I’ve had a hard time dealing with drowsiness while driving. It has to do with my age for sure, but also with the quality of time the night before I start driving. For instance, in 1984 I fell asleep at the wheel on I-95 and knocked out the Exit 22 sign outside of Brunswick, Maine. I had a late night before an early departure to take my wife, two sons and our exchange student to the Portland airport. Our little Datsun station wagon was totaled.

Last week I needed to make a trip to Arlington, Texas to tend to the remaining things in storage from my parents’ estate. The cost of airline tickets was outrageous, so I did what I didn’t savor doing. I decided to drive twelve hours both ways. It was definitely less expensive and it turned out to be one of the most enjoyable driving experiences traveling that amount of time in a vehicle. Why was that? Two major reasons included requesting prayer support from others and the second was choosing several activities to occupy my mind while driving. I brought along with me good snacks. I listened to the Apostle Paul’s letter to the Roman church twice; I listened to a series of messages by Timothy Keller on the Lord’s Prayer; several cassette tape recordings of World War II radio programs; called people; and I prayed out loud and sang songs. These activities made the driving extremely productive spiritually, intellectually and relationally.

Spiritually, I gained a renewed appreciation of the organization and flow of Paul’s letter to the Romans. I had started reading and reflecting on the letter several weeks before the trip. Listening to the audio version gave me the high altitude perspective on the letter. I recommend this approach. Others people had recommended it to me. Listening to it was the way the first century church was introduced to it.

Intellectually, Timothy Keller’s messages on the Lord’ Prayer were enlightening. His approach was unique and, as a result, I thought about the elements of the prayer in new ways. A day or two ago I was thinking about the prayer. It doesn’t contain anything about a career choice, marriage partner or guidance on where to live. It doesn’t cover a lot of topics that I think are important, but it does cover universal matters of the Divine being and the human heart. Out of the simplicity of the prayer every other prayer arises.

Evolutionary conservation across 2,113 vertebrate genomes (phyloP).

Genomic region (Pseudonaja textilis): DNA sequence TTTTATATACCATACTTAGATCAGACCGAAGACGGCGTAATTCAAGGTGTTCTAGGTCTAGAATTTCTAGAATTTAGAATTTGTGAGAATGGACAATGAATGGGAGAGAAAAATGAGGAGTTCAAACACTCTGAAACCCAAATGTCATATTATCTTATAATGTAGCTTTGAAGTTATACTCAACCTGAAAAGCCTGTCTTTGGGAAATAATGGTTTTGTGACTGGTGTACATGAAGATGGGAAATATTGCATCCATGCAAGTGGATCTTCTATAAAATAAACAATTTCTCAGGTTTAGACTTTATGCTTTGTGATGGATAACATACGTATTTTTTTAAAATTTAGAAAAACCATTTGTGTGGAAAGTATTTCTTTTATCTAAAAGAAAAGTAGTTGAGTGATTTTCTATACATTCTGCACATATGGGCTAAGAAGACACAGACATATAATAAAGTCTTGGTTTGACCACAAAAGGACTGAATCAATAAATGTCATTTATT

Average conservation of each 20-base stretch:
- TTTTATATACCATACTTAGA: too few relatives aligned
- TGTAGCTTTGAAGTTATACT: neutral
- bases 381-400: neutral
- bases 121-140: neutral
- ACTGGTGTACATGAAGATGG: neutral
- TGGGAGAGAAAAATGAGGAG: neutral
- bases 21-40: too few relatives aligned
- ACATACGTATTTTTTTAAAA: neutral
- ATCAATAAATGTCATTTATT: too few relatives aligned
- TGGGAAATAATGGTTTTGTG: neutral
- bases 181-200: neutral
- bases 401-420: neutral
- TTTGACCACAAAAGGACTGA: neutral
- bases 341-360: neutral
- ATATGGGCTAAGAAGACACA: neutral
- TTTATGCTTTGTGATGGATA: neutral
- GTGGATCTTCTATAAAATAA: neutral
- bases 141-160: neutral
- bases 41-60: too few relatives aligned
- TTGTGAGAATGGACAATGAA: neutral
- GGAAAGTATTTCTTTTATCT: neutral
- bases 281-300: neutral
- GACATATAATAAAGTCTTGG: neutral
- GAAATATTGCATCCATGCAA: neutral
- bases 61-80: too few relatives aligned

Relationally, I reconnected with family members or friends from long ago. I prayed with a few of them. A tornado hit north Dallas early last week and one friend works at Saint Mark’s of Texas that suffered great damage. It was an honor to pray with him. Another friend in Maine is the husband of our oldest son’s babysitter in 1981 and 1982. His wife is living with Alzheimer’s that I knew about. It’s hard for me to imagine her this way since she was so vibrant back in her better days.

The trip is a bright memory for me. I feel good about it even though it was long and the solitude wasn’t always appreciated. The pit stops allowed me to stretch and to buy some food to supplement the snacks I brought with me. I also decided to call I-10 in Louisiana, Mississippi and Alabama the “Bridge Interstate.” Wow, there are so many of them.

I have one confession to make in regards to the trip. I violated my policy on not texting while driving. I don’t recommend it for myself or others. I know it’s illegal, but I did it. I made excuses for my violations, but I was reminded of why it’s not a good idea and why it’s illegal. I veered to the right and left more than once. Please don’t alert the police and sheriff departments in the states that I’m driving through on another crazy long trip. If I had gotten ticketed for driving and texting, I’m quite sure it would have been cheaper to fly. In any case, I grew tired driving to and from Texas, but I overcame my driver drowsiness. What do you do to overcome driver drowsiness?

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